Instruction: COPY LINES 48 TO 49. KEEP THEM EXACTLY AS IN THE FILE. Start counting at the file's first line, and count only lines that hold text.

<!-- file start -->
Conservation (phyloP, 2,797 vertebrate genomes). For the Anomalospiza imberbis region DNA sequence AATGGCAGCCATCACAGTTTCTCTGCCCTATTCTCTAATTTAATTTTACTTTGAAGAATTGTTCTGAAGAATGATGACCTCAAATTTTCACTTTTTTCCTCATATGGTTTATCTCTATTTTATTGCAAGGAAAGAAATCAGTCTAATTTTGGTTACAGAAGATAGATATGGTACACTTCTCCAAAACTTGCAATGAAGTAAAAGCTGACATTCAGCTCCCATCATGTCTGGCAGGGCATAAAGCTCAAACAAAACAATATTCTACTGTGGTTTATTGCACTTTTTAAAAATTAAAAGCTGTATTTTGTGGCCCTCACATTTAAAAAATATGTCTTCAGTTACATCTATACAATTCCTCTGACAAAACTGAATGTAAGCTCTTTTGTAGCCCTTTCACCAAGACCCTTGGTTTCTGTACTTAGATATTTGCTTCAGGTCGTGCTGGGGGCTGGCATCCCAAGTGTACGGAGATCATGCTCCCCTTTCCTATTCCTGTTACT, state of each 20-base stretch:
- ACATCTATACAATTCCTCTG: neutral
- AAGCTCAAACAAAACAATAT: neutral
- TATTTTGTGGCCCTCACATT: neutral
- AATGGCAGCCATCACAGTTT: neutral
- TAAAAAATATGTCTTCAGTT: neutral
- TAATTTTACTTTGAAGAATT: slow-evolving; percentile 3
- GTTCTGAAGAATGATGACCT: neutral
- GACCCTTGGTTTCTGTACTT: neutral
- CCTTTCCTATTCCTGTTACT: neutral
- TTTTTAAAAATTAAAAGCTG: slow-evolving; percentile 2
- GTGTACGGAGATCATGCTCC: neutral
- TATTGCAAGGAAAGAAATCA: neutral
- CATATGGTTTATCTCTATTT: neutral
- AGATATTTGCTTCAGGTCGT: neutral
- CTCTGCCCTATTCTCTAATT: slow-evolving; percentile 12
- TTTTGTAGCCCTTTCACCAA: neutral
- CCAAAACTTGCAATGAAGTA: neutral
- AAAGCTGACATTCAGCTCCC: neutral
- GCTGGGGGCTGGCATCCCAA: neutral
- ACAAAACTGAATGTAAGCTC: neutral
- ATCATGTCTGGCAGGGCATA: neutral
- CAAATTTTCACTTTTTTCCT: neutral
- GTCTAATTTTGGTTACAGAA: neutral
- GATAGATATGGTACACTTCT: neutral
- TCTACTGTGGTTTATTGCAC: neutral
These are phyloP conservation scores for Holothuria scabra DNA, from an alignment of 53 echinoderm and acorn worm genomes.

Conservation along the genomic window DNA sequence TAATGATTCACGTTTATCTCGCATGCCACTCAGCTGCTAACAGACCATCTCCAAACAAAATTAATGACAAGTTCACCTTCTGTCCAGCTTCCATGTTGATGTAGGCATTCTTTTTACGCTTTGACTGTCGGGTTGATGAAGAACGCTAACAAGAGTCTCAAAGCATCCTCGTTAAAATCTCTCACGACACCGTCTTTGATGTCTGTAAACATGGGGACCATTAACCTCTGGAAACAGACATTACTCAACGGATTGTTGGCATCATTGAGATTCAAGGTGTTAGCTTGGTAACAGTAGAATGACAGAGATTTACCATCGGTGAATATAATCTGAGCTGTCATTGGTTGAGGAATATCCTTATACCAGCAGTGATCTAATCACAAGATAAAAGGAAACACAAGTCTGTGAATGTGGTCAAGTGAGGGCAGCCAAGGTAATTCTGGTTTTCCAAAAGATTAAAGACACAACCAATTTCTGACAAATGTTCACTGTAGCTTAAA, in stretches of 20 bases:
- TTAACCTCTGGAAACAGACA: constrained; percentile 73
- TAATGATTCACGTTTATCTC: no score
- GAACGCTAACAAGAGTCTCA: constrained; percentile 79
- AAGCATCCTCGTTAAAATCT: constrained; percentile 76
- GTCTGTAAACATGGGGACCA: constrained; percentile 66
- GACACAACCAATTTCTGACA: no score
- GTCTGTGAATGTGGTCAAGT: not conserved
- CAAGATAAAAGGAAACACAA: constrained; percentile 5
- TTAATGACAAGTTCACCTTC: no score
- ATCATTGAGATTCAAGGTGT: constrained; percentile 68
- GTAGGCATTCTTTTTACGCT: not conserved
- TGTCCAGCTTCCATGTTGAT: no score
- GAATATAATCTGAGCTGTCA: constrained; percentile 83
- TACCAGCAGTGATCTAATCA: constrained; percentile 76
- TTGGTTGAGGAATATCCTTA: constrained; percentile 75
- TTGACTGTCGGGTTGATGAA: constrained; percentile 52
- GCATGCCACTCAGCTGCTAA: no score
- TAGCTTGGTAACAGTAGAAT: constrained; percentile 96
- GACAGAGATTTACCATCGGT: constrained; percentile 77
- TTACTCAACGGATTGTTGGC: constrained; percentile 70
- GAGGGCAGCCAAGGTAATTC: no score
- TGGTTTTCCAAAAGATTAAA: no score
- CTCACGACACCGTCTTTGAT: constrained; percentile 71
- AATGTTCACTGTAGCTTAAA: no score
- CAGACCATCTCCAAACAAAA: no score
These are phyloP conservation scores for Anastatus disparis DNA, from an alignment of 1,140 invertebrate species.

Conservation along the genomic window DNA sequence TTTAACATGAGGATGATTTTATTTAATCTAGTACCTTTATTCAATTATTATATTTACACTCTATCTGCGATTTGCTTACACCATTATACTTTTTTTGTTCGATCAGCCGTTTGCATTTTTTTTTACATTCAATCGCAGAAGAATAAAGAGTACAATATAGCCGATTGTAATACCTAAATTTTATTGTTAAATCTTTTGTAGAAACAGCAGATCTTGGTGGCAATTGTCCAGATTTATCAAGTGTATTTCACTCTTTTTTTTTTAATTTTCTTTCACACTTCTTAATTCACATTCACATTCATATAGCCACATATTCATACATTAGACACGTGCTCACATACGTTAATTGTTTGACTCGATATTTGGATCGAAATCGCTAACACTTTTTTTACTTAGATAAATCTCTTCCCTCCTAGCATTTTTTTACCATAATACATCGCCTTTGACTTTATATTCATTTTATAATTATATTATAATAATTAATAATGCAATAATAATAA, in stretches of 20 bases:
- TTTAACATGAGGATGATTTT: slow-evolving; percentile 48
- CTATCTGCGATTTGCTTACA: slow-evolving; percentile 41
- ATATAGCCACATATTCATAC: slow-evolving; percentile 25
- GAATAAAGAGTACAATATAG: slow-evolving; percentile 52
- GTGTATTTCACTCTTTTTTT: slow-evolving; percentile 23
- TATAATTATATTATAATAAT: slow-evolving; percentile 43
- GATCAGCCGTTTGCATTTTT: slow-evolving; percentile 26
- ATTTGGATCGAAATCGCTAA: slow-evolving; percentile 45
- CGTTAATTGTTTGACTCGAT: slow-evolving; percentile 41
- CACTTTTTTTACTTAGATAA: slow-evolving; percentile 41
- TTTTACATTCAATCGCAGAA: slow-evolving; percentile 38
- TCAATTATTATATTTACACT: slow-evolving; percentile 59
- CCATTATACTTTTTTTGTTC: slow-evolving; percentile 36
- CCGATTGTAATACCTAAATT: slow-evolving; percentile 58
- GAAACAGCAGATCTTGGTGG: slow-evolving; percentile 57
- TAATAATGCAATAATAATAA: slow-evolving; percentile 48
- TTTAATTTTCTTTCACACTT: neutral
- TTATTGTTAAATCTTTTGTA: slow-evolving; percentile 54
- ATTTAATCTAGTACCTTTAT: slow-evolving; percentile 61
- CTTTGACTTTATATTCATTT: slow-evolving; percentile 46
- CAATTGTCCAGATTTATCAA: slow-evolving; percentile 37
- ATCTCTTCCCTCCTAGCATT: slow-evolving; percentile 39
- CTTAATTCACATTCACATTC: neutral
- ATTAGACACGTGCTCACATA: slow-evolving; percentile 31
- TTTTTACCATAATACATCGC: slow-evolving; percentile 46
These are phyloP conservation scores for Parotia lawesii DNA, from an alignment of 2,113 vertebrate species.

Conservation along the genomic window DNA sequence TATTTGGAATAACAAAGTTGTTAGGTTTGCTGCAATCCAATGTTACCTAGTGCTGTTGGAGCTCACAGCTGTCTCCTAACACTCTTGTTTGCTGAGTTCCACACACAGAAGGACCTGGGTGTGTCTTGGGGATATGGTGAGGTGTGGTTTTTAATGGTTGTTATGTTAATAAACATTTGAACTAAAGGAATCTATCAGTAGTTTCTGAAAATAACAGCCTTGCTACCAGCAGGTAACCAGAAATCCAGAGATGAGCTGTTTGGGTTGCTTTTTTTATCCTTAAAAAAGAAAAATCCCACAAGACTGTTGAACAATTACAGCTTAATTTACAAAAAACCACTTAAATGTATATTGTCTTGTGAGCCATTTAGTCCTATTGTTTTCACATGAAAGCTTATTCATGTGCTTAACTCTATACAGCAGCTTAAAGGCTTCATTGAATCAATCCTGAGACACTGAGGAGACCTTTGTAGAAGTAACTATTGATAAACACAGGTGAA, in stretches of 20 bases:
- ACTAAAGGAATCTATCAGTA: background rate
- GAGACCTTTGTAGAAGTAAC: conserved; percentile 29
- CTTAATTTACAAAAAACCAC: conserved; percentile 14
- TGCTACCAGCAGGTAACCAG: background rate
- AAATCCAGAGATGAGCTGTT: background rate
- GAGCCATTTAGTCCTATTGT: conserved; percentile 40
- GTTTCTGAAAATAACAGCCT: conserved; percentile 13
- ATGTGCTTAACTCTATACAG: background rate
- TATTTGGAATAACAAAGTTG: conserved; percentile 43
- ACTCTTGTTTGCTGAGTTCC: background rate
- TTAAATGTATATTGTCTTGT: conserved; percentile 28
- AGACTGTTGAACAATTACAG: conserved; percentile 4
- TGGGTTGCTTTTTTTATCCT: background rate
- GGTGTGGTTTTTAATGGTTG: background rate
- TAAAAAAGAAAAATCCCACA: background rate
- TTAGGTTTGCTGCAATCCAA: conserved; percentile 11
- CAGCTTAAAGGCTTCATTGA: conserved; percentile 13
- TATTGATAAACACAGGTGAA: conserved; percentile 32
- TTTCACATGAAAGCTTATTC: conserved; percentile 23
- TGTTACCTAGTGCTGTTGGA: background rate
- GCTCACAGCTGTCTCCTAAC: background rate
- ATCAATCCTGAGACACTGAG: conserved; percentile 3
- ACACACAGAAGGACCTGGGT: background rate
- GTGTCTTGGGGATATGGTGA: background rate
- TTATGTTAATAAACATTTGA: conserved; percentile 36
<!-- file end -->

- TTACTCAACGGATTGTTGGC: constrained; percentile 70
- GAGGGCAGCCAAGGTAATTC: no score